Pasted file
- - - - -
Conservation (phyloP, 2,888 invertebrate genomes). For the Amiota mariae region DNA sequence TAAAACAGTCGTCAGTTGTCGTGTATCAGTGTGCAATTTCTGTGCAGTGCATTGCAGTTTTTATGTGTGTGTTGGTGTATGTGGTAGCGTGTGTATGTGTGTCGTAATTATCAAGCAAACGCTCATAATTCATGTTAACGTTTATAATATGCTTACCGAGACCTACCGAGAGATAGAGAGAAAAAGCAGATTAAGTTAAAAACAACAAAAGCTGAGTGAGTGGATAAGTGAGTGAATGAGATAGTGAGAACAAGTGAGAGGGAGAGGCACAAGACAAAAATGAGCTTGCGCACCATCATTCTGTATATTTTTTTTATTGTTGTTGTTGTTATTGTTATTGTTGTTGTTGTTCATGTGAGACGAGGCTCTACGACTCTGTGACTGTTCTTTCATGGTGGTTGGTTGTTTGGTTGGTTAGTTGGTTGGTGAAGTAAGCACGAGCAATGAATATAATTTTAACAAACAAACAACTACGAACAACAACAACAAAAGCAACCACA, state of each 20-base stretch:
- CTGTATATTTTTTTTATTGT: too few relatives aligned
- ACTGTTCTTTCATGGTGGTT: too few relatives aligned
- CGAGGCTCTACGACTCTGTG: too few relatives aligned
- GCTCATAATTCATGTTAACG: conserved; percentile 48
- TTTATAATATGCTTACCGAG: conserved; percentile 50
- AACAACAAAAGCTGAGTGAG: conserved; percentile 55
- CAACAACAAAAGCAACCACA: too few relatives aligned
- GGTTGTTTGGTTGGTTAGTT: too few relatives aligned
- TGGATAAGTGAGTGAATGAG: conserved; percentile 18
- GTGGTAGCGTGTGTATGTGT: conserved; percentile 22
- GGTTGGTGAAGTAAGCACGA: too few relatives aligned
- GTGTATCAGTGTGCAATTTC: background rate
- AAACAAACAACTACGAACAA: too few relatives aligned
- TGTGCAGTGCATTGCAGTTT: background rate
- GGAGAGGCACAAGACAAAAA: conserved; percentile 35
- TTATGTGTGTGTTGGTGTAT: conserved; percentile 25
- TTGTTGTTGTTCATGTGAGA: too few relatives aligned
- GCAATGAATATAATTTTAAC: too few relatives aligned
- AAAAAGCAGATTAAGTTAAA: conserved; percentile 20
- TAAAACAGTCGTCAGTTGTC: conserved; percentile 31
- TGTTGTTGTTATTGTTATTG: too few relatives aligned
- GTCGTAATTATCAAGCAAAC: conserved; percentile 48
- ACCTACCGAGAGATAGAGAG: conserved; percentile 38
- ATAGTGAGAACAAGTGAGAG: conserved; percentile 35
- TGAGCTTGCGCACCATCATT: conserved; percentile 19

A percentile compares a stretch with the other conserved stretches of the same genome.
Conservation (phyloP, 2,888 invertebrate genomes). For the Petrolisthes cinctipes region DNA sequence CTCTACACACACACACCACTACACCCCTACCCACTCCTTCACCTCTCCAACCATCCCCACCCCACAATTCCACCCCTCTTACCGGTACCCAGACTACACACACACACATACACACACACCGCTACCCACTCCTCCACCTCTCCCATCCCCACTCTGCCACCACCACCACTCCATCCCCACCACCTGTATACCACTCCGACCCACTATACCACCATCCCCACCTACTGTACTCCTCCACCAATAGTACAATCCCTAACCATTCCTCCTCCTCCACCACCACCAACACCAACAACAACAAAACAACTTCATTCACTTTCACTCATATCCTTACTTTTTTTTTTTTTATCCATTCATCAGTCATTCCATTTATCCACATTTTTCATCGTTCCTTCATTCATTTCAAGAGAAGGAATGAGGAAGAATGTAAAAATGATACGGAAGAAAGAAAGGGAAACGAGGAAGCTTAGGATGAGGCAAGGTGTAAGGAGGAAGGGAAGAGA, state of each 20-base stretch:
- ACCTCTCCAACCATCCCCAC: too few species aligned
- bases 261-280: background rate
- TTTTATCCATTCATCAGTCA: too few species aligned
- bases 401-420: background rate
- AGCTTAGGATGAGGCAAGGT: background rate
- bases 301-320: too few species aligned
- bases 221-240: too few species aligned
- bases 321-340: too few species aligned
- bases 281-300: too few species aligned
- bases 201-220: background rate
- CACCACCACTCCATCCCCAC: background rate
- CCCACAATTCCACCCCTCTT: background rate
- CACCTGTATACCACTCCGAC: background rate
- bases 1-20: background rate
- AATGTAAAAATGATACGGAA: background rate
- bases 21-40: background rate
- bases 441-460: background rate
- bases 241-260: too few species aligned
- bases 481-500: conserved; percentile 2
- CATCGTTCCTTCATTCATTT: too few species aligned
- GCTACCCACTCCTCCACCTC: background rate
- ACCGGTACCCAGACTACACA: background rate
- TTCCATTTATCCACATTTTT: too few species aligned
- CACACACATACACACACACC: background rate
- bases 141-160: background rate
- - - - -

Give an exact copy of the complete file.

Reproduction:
Conservation (phyloP, 2,888 invertebrate genomes). For the Amiota mariae region DNA sequence TAAAACAGTCGTCAGTTGTCGTGTATCAGTGTGCAATTTCTGTGCAGTGCATTGCAGTTTTTATGTGTGTGTTGGTGTATGTGGTAGCGTGTGTATGTGTGTCGTAATTATCAAGCAAACGCTCATAATTCATGTTAACGTTTATAATATGCTTACCGAGACCTACCGAGAGATAGAGAGAAAAAGCAGATTAAGTTAAAAACAACAAAAGCTGAGTGAGTGGATAAGTGAGTGAATGAGATAGTGAGAACAAGTGAGAGGGAGAGGCACAAGACAAAAATGAGCTTGCGCACCATCATTCTGTATATTTTTTTTATTGTTGTTGTTGTTATTGTTATTGTTGTTGTTGTTCATGTGAGACGAGGCTCTACGACTCTGTGACTGTTCTTTCATGGTGGTTGGTTGTTTGGTTGGTTAGTTGGTTGGTGAAGTAAGCACGAGCAATGAATATAATTTTAACAAACAAACAACTACGAACAACAACAACAAAAGCAACCACA, state of each 20-base stretch:
- CTGTATATTTTTTTTATTGT: too few relatives aligned
- ACTGTTCTTTCATGGTGGTT: too few relatives aligned
- CGAGGCTCTACGACTCTGTG: too few relatives aligned
- GCTCATAATTCATGTTAACG: conserved; percentile 48
- TTTATAATATGCTTACCGAG: conserved; percentile 50
- AACAACAAAAGCTGAGTGAG: conserved; percentile 55
- CAACAACAAAAGCAACCACA: too few relatives aligned
- GGTTGTTTGGTTGGTTAGTT: too few relatives aligned
- TGGATAAGTGAGTGAATGAG: conserved; percentile 18
- GTGGTAGCGTGTGTATGTGT: conserved; percentile 22
- GGTTGGTGAAGTAAGCACGA: too few relatives aligned
- GTGTATCAGTGTGCAATTTC: background rate
- AAACAAACAACTACGAACAA: too few relatives aligned
- TGTGCAGTGCATTGCAGTTT: background rate
- GGAGAGGCACAAGACAAAAA: conserved; percentile 35
- TTATGTGTGTGTTGGTGTAT: conserved; percentile 25
- TTGTTGTTGTTCATGTGAGA: too few relatives aligned
- GCAATGAATATAATTTTAAC: too few relatives aligned
- AAAAAGCAGATTAAGTTAAA: conserved; percentile 20
- TAAAACAGTCGTCAGTTGTC: conserved; percentile 31
- TGTTGTTGTTATTGTTATTG: too few relatives aligned
- GTCGTAATTATCAAGCAAAC: conserved; percentile 48
- ACCTACCGAGAGATAGAGAG: conserved; percentile 38
- ATAGTGAGAACAAGTGAGAG: conserved; percentile 35
- TGAGCTTGCGCACCATCATT: conserved; percentile 19

A percentile compares a stretch with the other conserved stretches of the same genome.
Conservation (phyloP, 2,888 invertebrate genomes). For the Petrolisthes cinctipes region DNA sequence CTCTACACACACACACCACTACACCCCTACCCACTCCTTCACCTCTCCAACCATCCCCACCCCACAATTCCACCCCTCTTACCGGTACCCAGACTACACACACACACATACACACACACCGCTACCCACTCCTCCACCTCTCCCATCCCCACTCTGCCACCACCACCACTCCATCCCCACCACCTGTATACCACTCCGACCCACTATACCACCATCCCCACCTACTGTACTCCTCCACCAATAGTACAATCCCTAACCATTCCTCCTCCTCCACCACCACCAACACCAACAACAACAAAACAACTTCATTCACTTTCACTCATATCCTTACTTTTTTTTTTTTTATCCATTCATCAGTCATTCCATTTATCCACATTTTTCATCGTTCCTTCATTCATTTCAAGAGAAGGAATGAGGAAGAATGTAAAAATGATACGGAAGAAAGAAAGGGAAACGAGGAAGCTTAGGATGAGGCAAGGTGTAAGGAGGAAGGGAAGAGA, state of each 20-base stretch:
- ACCTCTCCAACCATCCCCAC: too few species aligned
- bases 261-280: background rate
- TTTTATCCATTCATCAGTCA: too few species aligned
- bases 401-420: background rate
- AGCTTAGGATGAGGCAAGGT: background rate
- bases 301-320: too few species aligned
- bases 221-240: too few species aligned
- bases 321-340: too few species aligned
- bases 281-300: too few species aligned
- bases 201-220: background rate
- CACCACCACTCCATCCCCAC: background rate
- CCCACAATTCCACCCCTCTT: background rate
- CACCTGTATACCACTCCGAC: background rate
- bases 1-20: background rate
- AATGTAAAAATGATACGGAA: background rate
- bases 21-40: background rate
- bases 441-460: background rate
- bases 241-260: too few species aligned
- bases 481-500: conserved; percentile 2
- CATCGTTCCTTCATTCATTT: too few species aligned
- GCTACCCACTCCTCCACCTC: background rate
- ACCGGTACCCAGACTACACA: background rate
- TTCCATTTATCCACATTTTT: too few species aligned
- CACACACATACACACACACC: background rate
- bases 141-160: background rate